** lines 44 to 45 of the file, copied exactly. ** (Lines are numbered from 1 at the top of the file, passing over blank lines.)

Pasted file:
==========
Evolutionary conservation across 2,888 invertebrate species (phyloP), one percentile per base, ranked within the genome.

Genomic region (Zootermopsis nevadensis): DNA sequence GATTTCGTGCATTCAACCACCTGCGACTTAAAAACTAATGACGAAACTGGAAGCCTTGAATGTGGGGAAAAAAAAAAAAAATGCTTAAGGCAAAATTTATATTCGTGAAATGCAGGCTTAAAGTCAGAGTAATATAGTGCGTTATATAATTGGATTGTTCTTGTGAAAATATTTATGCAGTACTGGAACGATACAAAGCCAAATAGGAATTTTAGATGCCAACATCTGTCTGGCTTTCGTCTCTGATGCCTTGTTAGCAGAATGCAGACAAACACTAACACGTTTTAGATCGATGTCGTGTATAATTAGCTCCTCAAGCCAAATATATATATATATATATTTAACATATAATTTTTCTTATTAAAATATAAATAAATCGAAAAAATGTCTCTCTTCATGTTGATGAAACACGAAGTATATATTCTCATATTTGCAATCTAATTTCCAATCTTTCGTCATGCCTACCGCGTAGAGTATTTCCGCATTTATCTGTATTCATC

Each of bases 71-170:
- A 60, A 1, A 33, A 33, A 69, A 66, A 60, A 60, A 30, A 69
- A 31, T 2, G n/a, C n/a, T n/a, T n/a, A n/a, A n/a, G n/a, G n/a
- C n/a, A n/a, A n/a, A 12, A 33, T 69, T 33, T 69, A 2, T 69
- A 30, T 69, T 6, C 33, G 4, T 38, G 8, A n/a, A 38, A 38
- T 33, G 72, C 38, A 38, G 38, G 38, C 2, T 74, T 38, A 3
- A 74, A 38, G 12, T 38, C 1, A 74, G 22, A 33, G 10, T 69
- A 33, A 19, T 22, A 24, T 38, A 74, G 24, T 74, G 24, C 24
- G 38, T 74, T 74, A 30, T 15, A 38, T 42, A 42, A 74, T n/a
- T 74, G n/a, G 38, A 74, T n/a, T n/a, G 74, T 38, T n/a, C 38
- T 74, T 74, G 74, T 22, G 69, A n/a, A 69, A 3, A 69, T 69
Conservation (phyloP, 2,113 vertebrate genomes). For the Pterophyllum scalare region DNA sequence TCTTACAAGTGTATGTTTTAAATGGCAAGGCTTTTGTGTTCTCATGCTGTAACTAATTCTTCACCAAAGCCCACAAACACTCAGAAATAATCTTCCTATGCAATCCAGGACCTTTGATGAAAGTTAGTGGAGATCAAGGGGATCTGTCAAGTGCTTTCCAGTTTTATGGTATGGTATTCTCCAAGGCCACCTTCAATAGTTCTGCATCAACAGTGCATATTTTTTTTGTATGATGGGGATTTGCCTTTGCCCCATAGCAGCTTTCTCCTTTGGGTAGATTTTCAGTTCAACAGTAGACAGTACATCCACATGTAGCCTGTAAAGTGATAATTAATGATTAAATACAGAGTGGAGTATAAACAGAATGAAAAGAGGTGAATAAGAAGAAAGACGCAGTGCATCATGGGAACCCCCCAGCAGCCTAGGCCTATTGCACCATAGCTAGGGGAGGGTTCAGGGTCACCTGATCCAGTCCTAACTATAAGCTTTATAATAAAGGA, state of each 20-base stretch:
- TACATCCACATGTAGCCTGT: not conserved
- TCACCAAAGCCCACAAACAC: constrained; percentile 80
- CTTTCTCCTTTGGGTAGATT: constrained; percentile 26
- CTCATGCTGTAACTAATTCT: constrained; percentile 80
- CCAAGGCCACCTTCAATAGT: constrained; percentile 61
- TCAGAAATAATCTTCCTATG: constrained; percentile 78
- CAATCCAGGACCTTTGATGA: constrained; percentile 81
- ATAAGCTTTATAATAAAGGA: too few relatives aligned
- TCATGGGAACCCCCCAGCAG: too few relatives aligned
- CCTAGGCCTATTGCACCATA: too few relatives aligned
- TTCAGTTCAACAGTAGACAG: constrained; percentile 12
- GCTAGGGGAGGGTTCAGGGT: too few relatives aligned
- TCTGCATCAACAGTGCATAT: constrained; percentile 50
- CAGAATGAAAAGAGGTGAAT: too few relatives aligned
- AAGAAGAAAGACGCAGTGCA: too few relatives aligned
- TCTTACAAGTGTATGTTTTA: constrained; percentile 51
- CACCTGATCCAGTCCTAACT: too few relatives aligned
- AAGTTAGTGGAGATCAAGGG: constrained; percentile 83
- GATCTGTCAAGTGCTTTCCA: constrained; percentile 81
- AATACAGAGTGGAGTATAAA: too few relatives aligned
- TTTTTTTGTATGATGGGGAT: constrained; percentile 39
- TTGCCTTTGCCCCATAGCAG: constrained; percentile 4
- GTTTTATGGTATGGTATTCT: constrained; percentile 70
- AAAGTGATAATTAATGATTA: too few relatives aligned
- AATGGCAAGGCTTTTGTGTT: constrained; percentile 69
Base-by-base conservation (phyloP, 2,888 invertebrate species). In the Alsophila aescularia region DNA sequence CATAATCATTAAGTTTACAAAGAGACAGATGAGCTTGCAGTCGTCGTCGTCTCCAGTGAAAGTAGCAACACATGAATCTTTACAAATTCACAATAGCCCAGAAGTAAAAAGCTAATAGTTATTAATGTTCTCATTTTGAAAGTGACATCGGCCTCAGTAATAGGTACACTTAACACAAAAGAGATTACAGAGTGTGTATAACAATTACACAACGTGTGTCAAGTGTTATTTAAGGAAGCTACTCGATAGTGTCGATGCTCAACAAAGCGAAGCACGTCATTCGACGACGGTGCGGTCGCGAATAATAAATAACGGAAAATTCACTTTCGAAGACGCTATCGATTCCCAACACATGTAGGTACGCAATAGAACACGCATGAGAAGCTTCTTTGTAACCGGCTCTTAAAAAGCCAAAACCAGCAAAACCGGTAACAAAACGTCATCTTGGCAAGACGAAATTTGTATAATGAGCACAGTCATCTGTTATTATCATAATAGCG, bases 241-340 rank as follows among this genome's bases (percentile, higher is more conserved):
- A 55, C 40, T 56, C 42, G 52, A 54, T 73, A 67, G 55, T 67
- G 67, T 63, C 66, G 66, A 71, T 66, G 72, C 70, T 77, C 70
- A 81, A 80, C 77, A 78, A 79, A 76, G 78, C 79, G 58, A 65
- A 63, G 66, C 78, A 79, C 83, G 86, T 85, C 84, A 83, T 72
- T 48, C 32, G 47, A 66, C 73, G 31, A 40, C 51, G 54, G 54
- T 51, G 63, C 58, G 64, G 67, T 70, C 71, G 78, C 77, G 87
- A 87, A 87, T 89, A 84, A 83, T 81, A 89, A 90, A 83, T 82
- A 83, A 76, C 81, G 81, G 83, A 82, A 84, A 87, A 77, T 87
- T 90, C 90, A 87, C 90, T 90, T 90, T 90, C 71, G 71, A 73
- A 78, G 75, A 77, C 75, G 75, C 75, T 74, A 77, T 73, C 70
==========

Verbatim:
- A 63, G 66, C 78, A 79, C 83, G 86, T 85, C 84, A 83, T 72
- T 48, C 32, G 47, A 66, C 73, G 31, A 40, C 51, G 54, G 54